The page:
Glossy Hair with Apple Cider Vinegar Rinse or Acid Lemon Rinse?

If you think you have lifeless and dull hair and you never tried the water acid rinse, I'm sure you'll be surprised to see how shiny, soft and healthy your hair will look after following these little hair tips.

You have never heard about the Apple Cider Vinegar Rinse or Acid Lemon Rinse and you don't know what that is? Today you'll find everything you need to know about it because in this post I'm going to tell you what it is, how it's done and when you should do it, so you can immediately try it out!

Why do you have Dull and Lifeless Hair? 

Glossy Hair with Apple Cider Vinegar Rinse or Acid Lemon Rinse?

Why sometimes hair is brilliant, soft and glossy, and then sometimes it looks lifeless, dull and frizzy? It often depends due to a wrong washing procedure, other than from unhealthy eating. If hair isn't damaged by hair straighteners, chemical hair dyes and aggressive hair treatments, it only takes a water acid rinse (combined with a natural and silicone-free hair care routine) to make it look glossy & shiny.

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The outer layer of the hair is made of flakes arranged like tiles on a roof. If you want to know more about the hair's structure, I talked about this topic in the article Fine, Thin Hair? 4 essential tips to get volume & strength in your hair!

After being washed with shampoo, hair flakes absorb the negative charge deriving from the surfactants and they open, because they push each other apart. So, the outer layer is uneven, resulting in light reflected in a messy way, causing hair to seem dull.

healthy glossy hair acid vinegar rinse

Another reason that makes hair look dull, stringy and rough depends on how chalky water is. Unfortunately, limestone deposits on hair, preventing it to be naturally glossy and making it look dull.

After using a conditioner, that has a positive charge, hair flakes close themselves, and the flat hair becomes shiny. The water acid rinse helps if we have a not so chalky water: its acidity acts against the limestone residues that are melted because of their basicity.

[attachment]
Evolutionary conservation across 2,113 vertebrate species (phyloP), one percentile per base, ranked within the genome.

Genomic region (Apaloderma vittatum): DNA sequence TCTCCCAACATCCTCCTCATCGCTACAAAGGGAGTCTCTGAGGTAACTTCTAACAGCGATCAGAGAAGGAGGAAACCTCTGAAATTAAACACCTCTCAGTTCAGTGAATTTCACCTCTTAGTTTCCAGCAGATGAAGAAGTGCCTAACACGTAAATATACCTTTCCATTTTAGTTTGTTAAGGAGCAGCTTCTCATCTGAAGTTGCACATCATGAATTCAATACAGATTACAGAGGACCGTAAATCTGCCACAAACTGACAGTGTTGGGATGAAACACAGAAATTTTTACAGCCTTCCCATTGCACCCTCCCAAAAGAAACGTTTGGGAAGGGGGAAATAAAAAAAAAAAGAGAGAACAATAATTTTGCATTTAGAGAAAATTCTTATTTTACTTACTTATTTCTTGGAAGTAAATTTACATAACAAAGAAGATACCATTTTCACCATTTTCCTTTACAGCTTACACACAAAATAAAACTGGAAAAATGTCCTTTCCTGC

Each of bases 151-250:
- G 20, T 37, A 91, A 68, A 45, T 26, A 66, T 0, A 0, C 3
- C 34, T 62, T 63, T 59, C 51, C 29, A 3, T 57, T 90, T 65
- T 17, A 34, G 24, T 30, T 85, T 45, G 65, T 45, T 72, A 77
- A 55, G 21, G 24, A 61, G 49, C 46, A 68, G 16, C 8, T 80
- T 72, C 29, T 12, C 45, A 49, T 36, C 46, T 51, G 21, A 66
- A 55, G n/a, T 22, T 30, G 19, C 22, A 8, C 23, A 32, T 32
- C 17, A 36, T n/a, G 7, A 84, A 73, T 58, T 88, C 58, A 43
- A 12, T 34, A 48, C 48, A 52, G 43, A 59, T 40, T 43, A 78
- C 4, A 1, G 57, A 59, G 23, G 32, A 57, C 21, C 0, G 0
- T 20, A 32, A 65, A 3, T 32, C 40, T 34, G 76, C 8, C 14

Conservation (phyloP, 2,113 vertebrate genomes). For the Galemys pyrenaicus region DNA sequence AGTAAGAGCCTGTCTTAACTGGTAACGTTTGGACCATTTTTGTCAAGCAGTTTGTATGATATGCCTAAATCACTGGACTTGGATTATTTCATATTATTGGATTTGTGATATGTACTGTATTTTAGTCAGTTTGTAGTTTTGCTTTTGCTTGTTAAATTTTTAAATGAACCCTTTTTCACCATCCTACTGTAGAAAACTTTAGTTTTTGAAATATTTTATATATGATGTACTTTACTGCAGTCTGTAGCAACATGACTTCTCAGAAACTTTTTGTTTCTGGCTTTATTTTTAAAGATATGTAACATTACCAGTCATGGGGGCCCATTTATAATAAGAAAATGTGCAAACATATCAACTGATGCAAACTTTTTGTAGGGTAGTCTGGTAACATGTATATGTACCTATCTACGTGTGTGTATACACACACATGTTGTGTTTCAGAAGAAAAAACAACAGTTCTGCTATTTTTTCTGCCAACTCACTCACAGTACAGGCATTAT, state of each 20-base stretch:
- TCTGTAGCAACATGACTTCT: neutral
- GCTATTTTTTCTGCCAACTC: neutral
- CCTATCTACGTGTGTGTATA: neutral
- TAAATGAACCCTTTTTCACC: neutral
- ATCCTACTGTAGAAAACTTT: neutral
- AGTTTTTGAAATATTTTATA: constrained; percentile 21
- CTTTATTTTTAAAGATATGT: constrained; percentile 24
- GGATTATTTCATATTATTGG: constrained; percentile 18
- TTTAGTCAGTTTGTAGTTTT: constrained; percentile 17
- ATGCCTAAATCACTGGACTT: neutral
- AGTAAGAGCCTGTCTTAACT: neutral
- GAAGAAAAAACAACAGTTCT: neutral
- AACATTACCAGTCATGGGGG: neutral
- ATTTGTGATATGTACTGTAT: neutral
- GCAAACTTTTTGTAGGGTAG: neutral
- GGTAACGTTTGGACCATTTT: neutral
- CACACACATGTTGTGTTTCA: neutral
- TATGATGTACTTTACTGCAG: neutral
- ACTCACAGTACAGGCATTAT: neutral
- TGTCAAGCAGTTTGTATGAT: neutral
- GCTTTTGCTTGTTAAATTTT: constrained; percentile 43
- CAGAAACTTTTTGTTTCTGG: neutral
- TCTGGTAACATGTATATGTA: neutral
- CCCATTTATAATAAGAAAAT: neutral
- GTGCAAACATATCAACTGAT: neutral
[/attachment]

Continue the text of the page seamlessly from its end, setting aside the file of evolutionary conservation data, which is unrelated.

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Simply put, the messy look and the dullness of hair are a result of the non-application of a conditioner.

Which is the role of the water acid rinse? 

When, in the past, women used soap to wash their hair, vinegar and lemon were the first conditioning substances used in cosmetic history, since 1800.

pH is a numeric scale used to specify the acidity or basicity of an aqueous solution.

But, what is exactly an acid and/or shine-enhancing rinse?

If you acidify water or a herbal infusion and you use this acid mix to rinse your hair, you’ll obtain a water acid rinse. This final rinse will help your hair become shinier, easier to comb, glossy, non-frizzy and softer. 

As I mentioned before, hair dullness is caused by highly calcareous water, causing limestone to be deposited on the hair stem. Tap water usually has a neutral pH, or a basic one if it’s calcareous, so the acidification of the water for the final rinse helps reestablishing the natural hair PH and makes hair flakes close, resulting in shinier, disciplined, soft, glossy and voluminous hair.

What can we use to acidify water for an acid rinse?

We can use VINEGAR – that thanks to the acetic acid can make water acid.

hair acid vinegar rinse

Yes, you read well, the vinegar we use on a daily basis in our kitchens: you can use grape vinegar (white or red wine vinegar) or apple vinegar (also known as cider vinegar) derived from apple must. It contains mineral salts, vitamins and sugars naturally contained in grapes and apples.

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Grape vinegar is mainly made of water, acetic acid (whose percentage is between 5% and 12%), alcohol, aldehydes and ethers, free amino acids and mineral salts.